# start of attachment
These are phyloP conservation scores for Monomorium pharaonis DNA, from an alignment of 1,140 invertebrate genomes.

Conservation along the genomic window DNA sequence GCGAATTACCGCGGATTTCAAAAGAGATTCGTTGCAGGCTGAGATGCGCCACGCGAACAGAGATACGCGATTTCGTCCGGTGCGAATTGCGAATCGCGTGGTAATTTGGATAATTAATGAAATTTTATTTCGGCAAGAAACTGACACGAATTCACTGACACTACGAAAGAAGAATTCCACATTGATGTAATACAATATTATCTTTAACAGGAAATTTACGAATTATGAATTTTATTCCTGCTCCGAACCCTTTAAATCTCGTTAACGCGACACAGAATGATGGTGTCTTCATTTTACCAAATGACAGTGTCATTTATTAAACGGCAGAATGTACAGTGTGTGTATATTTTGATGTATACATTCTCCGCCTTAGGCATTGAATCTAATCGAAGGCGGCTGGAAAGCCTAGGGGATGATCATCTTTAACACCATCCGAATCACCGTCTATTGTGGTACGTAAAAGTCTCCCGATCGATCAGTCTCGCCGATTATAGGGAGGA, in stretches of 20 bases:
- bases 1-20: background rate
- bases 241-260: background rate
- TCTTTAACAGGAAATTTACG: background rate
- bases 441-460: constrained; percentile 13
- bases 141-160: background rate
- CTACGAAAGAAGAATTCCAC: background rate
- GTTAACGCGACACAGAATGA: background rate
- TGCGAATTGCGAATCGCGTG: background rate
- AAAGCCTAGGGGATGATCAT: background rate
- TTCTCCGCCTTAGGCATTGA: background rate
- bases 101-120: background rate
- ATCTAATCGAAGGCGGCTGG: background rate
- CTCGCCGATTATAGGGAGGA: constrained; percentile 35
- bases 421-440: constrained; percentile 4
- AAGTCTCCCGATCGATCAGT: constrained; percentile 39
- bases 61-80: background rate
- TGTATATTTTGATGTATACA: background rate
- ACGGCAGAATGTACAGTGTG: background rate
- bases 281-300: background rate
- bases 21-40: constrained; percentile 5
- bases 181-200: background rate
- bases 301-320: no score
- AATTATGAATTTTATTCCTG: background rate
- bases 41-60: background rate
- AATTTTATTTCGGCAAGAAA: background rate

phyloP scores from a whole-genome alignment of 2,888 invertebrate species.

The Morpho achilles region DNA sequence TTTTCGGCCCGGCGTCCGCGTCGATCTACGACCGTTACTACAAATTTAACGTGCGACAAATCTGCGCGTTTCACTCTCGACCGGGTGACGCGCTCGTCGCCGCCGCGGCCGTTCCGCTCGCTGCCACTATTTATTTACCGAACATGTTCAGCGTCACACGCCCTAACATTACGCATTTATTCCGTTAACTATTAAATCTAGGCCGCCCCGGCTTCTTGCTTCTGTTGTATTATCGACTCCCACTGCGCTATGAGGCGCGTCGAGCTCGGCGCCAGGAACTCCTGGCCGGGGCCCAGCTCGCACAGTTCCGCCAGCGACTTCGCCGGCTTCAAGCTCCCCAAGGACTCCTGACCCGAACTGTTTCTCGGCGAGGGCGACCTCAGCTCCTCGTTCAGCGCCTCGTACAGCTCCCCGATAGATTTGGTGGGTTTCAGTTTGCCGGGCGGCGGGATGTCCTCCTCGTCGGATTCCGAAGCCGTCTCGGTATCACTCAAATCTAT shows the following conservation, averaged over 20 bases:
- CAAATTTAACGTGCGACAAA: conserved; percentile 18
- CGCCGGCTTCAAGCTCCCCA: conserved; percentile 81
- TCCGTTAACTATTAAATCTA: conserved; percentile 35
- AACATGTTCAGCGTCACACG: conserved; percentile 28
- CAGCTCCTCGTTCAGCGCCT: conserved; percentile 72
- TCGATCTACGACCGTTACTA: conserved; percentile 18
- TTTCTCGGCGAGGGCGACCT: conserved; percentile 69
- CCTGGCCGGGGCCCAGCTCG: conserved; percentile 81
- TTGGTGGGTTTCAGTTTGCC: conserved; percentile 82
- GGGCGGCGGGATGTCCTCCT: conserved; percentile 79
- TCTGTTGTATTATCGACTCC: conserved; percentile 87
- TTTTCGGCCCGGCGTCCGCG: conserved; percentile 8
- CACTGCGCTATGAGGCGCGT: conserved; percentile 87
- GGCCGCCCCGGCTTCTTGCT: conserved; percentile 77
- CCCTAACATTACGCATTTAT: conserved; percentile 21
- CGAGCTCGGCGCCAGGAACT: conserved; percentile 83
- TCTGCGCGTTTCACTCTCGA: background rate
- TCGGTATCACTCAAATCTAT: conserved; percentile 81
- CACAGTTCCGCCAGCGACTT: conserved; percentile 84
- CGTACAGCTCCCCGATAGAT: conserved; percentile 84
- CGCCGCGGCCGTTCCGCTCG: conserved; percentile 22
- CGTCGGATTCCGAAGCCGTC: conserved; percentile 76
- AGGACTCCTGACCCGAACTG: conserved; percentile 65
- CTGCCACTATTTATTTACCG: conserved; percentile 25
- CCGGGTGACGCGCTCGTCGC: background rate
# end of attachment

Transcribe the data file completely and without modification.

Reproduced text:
These are phyloP conservation scores for Monomorium pharaonis DNA, from an alignment of 1,140 invertebrate genomes.

Conservation along the genomic window DNA sequence GCGAATTACCGCGGATTTCAAAAGAGATTCGTTGCAGGCTGAGATGCGCCACGCGAACAGAGATACGCGATTTCGTCCGGTGCGAATTGCGAATCGCGTGGTAATTTGGATAATTAATGAAATTTTATTTCGGCAAGAAACTGACACGAATTCACTGACACTACGAAAGAAGAATTCCACATTGATGTAATACAATATTATCTTTAACAGGAAATTTACGAATTATGAATTTTATTCCTGCTCCGAACCCTTTAAATCTCGTTAACGCGACACAGAATGATGGTGTCTTCATTTTACCAAATGACAGTGTCATTTATTAAACGGCAGAATGTACAGTGTGTGTATATTTTGATGTATACATTCTCCGCCTTAGGCATTGAATCTAATCGAAGGCGGCTGGAAAGCCTAGGGGATGATCATCTTTAACACCATCCGAATCACCGTCTATTGTGGTACGTAAAAGTCTCCCGATCGATCAGTCTCGCCGATTATAGGGAGGA, in stretches of 20 bases:
- bases 1-20: background rate
- bases 241-260: background rate
- TCTTTAACAGGAAATTTACG: background rate
- bases 441-460: constrained; percentile 13
- bases 141-160: background rate
- CTACGAAAGAAGAATTCCAC: background rate
- GTTAACGCGACACAGAATGA: background rate
- TGCGAATTGCGAATCGCGTG: background rate
- AAAGCCTAGGGGATGATCAT: background rate
- TTCTCCGCCTTAGGCATTGA: background rate
- bases 101-120: background rate
- ATCTAATCGAAGGCGGCTGG: background rate
- CTCGCCGATTATAGGGAGGA: constrained; percentile 35
- bases 421-440: constrained; percentile 4
- AAGTCTCCCGATCGATCAGT: constrained; percentile 39
- bases 61-80: background rate
- TGTATATTTTGATGTATACA: background rate
- ACGGCAGAATGTACAGTGTG: background rate
- bases 281-300: background rate
- bases 21-40: constrained; percentile 5
- bases 181-200: background rate
- bases 301-320: no score
- AATTATGAATTTTATTCCTG: background rate
- bases 41-60: background rate
- AATTTTATTTCGGCAAGAAA: background rate

phyloP scores from a whole-genome alignment of 2,888 invertebrate species.

The Morpho achilles region DNA sequence TTTTCGGCCCGGCGTCCGCGTCGATCTACGACCGTTACTACAAATTTAACGTGCGACAAATCTGCGCGTTTCACTCTCGACCGGGTGACGCGCTCGTCGCCGCCGCGGCCGTTCCGCTCGCTGCCACTATTTATTTACCGAACATGTTCAGCGTCACACGCCCTAACATTACGCATTTATTCCGTTAACTATTAAATCTAGGCCGCCCCGGCTTCTTGCTTCTGTTGTATTATCGACTCCCACTGCGCTATGAGGCGCGTCGAGCTCGGCGCCAGGAACTCCTGGCCGGGGCCCAGCTCGCACAGTTCCGCCAGCGACTTCGCCGGCTTCAAGCTCCCCAAGGACTCCTGACCCGAACTGTTTCTCGGCGAGGGCGACCTCAGCTCCTCGTTCAGCGCCTCGTACAGCTCCCCGATAGATTTGGTGGGTTTCAGTTTGCCGGGCGGCGGGATGTCCTCCTCGTCGGATTCCGAAGCCGTCTCGGTATCACTCAAATCTAT shows the following conservation, averaged over 20 bases:
- CAAATTTAACGTGCGACAAA: conserved; percentile 18
- CGCCGGCTTCAAGCTCCCCA: conserved; percentile 81
- TCCGTTAACTATTAAATCTA: conserved; percentile 35
- AACATGTTCAGCGTCACACG: conserved; percentile 28
- CAGCTCCTCGTTCAGCGCCT: conserved; percentile 72
- TCGATCTACGACCGTTACTA: conserved; percentile 18
- TTTCTCGGCGAGGGCGACCT: conserved; percentile 69
- CCTGGCCGGGGCCCAGCTCG: conserved; percentile 81
- TTGGTGGGTTTCAGTTTGCC: conserved; percentile 82
- GGGCGGCGGGATGTCCTCCT: conserved; percentile 79
- TCTGTTGTATTATCGACTCC: conserved; percentile 87
- TTTTCGGCCCGGCGTCCGCG: conserved; percentile 8
- CACTGCGCTATGAGGCGCGT: conserved; percentile 87
- GGCCGCCCCGGCTTCTTGCT: conserved; percentile 77
- CCCTAACATTACGCATTTAT: conserved; percentile 21
- CGAGCTCGGCGCCAGGAACT: conserved; percentile 83
- TCTGCGCGTTTCACTCTCGA: background rate
- TCGGTATCACTCAAATCTAT: conserved; percentile 81
- CACAGTTCCGCCAGCGACTT: conserved; percentile 84
- CGTACAGCTCCCCGATAGAT: conserved; percentile 84
- CGCCGCGGCCGTTCCGCTCG: conserved; percentile 22
- CGTCGGATTCCGAAGCCGTC: conserved; percentile 76
- AGGACTCCTGACCCGAACTG: conserved; percentile 65
- CTGCCACTATTTATTTACCG: conserved; percentile 25
- CCGGGTGACGCGCTCGTCGC: background rate